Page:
2018 RRD Passion MK9 review

2018 RRD Passion MK9 review

Unreal low-end with improved bar pressure that’s ideal for intermediate riders




2018 RRD Passion MK9 review



We’ve had extensive experience with the Passion over several seasons as (among other kites) Bully’s had a few in his school for lessons. They’ve always been a solidly performing kite, particularly good at delivering lots of low end torquey power. Quite frankly there was rarely much need for anything bigger than a nine most of the time and once the wind started gusting anything close to 25+ knots, the nine metre became a very physical experience. Pound for pound the Passion has always been a power player but quite quickly became a handful for beginners and intermediates who’d find themselves changing down a size sooner than most. 

The Passion MK9 now has more range. The forward pull is more positive and the Passion now feels less physically demanding as the wind picks up. You still don’t need to steer the kite much to create power and the Passion doesn’t move too far forward in the window, so the drive is consistent. If you make a mistake and slow up, or mess up your track towards a ramp and you want to re-generate speed, you don’t have to strike the kite up and down too much. There’s a good amount of torque through just pulling on the bar. Rather than getting a spike it’s a smooth delivery of power.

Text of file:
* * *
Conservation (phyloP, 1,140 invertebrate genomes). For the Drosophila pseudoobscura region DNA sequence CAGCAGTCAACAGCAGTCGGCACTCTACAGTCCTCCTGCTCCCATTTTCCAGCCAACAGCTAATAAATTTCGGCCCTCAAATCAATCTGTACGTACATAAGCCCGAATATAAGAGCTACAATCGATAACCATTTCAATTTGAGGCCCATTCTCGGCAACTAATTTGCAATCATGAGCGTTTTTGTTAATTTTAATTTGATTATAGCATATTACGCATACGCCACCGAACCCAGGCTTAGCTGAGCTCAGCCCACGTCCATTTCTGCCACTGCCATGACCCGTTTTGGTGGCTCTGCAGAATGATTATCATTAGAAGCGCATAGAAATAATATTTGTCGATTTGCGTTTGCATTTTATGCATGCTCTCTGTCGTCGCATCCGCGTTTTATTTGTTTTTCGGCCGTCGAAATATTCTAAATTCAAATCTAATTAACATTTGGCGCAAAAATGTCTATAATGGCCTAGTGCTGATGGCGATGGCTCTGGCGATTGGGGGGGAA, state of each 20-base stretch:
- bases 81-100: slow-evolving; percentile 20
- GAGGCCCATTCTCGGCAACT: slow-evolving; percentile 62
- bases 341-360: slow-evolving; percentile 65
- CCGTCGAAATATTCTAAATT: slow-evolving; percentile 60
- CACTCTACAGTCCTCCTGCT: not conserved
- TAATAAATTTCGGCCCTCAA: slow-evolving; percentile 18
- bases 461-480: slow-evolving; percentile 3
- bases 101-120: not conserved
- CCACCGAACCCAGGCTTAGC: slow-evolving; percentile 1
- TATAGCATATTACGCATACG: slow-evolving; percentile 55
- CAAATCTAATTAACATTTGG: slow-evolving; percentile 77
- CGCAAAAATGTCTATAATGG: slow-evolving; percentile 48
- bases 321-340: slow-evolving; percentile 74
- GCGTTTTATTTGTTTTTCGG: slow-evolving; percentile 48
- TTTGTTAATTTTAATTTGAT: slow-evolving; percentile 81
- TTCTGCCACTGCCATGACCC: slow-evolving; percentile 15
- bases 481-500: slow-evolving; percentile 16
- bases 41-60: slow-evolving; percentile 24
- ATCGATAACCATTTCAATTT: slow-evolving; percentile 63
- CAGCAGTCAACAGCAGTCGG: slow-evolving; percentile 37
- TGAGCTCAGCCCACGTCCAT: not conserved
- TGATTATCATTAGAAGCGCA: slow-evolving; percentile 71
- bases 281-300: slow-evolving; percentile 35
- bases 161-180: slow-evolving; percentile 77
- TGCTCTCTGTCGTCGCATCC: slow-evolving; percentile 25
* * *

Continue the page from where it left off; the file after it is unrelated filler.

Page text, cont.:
2018 RRD Passion MK9 review


The Passion still prefers to be parked than steered quickly around the window, and as such is suited to beginner and intermediate riders. Although it’s very steady in its handling, the Passion has enough forward drive to make kitesurfing easy but never flies to the less stable zone at the edge of the window, even if you’re not riding your board as smoothly as you want. 

The constancy of the Passion will really help beginners and intermediates build confidence. Straight out of the bag the Passion is very easy to set-up and then the performance feel is always the same; you go up and come down very smoothly and in a consistent arc, which is what most intermediates are looking for. If you’re beyond that ability then there’s not much pure spike and punch to the jump, but there is more room to breathe in your general riding now. The hang-time and floaty descent are very smooth, so the Passion won’t overshoot your ability and feels less intimidating. You should note here that the Passion also has a very measured throw with great range without having to fully sheet out, which also really helps when it comes to influencing the wing-tips for a quick relaunch. Some beginner / intermediate kites have so much bar throw to create range that it can feel like you’re playing the trombone while you’re riding and you inevitably end up leaning forward to sheet out. The Passion allows for a nice upright and controlled riding position.